BLOOMINGTON — Central Illinois Regional Airport is near the end of a half-decade of work on its pavement — but it's saved the worst for last.
"This phase ... I think is the hardest one of all," Javier Centeno, deputy director of operations and facilities, told the airport authority board last month. "We have work everywhere on the airfield, so coordination is the hardest part."
Despite that, officials don't expect any major disruptions in service after construction begins Monday and runs into October. They've informed all the entities that use the airport about the project and, in some cases, tweaked the work schedule to better fit their needs.
"When we designed this project, we had somebody who wasn't in the situation, and that was Frontier Airlines," said Centeno. The budget airline resumed seasonal service at CIRA last fall after a few years away.
"(At their request) we sat with the engineers and reduced 25 days on the main runway to get this (part of the) project down to 14 days."
The five-year project includes asphalt crack sealing, concrete crack sealing and shoulder sealing covering 29 miles, 110 miles and 29 acres, respectively. It cost $5.2 million, with 90 percent federally funded from grants supported by sales tax on airline tickets, said Executive Director Carl Olson.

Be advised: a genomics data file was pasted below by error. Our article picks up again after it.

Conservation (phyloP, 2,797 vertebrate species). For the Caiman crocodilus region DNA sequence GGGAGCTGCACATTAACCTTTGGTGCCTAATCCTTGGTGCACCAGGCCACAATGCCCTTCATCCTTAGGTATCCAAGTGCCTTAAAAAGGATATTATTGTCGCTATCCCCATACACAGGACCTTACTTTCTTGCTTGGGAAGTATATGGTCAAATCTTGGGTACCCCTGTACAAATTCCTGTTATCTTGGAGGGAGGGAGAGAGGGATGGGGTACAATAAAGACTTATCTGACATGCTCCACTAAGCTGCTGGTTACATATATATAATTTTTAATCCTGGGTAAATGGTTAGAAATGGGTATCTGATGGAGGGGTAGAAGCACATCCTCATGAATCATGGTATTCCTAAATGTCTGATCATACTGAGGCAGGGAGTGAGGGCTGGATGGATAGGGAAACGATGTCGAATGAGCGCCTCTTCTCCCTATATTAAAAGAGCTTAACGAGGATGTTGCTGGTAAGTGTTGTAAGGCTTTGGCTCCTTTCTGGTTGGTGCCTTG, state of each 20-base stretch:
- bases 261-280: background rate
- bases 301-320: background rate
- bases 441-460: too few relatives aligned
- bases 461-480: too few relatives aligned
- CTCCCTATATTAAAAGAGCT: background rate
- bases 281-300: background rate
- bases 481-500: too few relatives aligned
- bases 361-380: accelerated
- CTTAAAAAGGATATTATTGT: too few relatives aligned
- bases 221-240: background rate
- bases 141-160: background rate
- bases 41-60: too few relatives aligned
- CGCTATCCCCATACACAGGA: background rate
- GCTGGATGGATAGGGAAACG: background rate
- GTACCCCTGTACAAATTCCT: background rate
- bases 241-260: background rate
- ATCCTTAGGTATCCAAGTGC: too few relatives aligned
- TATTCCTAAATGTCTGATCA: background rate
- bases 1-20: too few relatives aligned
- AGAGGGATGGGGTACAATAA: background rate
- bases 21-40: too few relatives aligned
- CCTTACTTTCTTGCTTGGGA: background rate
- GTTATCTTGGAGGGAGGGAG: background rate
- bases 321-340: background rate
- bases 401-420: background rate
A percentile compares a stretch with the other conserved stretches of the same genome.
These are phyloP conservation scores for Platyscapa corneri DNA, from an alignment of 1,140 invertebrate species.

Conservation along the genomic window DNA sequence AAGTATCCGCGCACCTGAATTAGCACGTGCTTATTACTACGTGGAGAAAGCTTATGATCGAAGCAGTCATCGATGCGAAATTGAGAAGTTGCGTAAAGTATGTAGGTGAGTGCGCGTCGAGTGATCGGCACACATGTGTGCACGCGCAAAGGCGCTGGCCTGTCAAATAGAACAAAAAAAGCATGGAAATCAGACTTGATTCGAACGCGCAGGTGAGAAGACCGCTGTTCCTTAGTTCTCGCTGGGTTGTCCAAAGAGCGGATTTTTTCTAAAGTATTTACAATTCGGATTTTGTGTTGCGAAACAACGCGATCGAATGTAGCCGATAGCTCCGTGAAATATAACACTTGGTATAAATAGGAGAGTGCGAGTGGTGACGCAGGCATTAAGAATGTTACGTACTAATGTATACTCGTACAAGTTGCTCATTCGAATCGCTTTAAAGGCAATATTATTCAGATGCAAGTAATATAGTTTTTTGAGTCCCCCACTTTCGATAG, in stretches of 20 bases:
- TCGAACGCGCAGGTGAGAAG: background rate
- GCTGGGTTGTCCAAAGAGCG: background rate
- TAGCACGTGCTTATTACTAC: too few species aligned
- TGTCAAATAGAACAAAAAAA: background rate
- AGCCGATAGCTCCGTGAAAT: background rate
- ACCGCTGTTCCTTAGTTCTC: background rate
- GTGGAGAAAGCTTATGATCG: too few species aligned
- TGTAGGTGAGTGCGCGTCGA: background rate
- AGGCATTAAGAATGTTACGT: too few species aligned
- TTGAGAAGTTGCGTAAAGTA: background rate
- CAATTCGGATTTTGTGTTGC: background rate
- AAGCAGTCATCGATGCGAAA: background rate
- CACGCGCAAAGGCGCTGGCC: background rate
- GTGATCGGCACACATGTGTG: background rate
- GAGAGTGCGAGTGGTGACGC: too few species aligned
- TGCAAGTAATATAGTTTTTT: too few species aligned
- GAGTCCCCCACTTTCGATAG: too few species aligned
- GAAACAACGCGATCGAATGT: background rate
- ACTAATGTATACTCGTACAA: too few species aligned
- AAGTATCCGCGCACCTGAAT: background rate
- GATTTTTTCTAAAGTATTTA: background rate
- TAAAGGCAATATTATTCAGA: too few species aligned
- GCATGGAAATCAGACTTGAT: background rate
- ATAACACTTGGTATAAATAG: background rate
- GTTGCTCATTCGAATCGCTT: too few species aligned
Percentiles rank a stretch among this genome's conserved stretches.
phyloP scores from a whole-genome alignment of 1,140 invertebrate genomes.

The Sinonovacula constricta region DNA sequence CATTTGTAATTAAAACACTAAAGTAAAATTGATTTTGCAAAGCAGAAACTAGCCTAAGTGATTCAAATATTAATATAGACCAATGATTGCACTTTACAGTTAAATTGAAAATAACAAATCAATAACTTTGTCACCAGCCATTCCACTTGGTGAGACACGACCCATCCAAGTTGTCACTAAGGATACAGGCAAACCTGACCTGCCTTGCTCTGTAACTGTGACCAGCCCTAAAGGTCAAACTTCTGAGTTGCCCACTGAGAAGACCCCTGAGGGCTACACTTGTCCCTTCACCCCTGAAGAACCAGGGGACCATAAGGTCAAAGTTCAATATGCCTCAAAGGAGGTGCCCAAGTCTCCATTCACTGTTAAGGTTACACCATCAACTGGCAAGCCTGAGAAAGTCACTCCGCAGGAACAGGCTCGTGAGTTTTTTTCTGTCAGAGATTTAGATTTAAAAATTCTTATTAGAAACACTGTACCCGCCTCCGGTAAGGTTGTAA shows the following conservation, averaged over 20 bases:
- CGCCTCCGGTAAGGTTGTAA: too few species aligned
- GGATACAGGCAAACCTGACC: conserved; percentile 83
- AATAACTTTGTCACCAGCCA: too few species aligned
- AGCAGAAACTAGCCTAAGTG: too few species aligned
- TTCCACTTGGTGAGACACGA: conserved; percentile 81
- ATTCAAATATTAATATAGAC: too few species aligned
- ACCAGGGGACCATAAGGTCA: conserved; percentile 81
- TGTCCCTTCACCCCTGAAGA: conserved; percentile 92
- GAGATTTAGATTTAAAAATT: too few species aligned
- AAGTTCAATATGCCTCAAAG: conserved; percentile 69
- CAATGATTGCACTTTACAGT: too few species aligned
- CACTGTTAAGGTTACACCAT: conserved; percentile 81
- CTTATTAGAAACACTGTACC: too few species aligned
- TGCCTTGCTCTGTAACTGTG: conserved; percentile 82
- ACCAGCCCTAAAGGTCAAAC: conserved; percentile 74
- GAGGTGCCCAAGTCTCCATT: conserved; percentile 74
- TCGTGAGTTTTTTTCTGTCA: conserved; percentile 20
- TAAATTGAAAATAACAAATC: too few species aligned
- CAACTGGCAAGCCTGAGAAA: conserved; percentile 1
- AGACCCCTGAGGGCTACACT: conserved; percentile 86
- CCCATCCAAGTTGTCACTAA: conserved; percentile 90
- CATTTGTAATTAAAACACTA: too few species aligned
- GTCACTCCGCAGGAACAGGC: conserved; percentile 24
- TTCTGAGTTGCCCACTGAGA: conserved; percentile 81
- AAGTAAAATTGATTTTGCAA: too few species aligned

The project puts CIRA in a position to do only standard maintenance on its pavement for the next 10 to 15 years, freeing up resources for other projects to improve the airport's infrastructure, said Olson. Recent major structure projects included a new terminal and a new fire station.
"The airfield will stay open and safe the whole time," said Olson of the project. "At the conclusion of phase three, the airport will be able to offer better aircraft surfaces with significantly lower operating costs."
Centeno noted the contractor and subcontractors from previous phases are working on this year's construction. Freehill Asphalt of Watseka, Rowe Construction of Bloomington, and Springfield engineering firm Crawford, Murphy and Tilly have all worked on the airfield.
"We have conducted training for safety and security for the contractor and subcontractors, so we are ready to proceed once all the documentation is ready from the (Federal Aviation Administration) side," said Centeno.
CIRA, run by the Bloomington-Normal Airport Authority, uses property tax revenue for much of its local spending. The authority has unsuccessfully sought to expand its tax base from the Twin Cities to all of McLean County.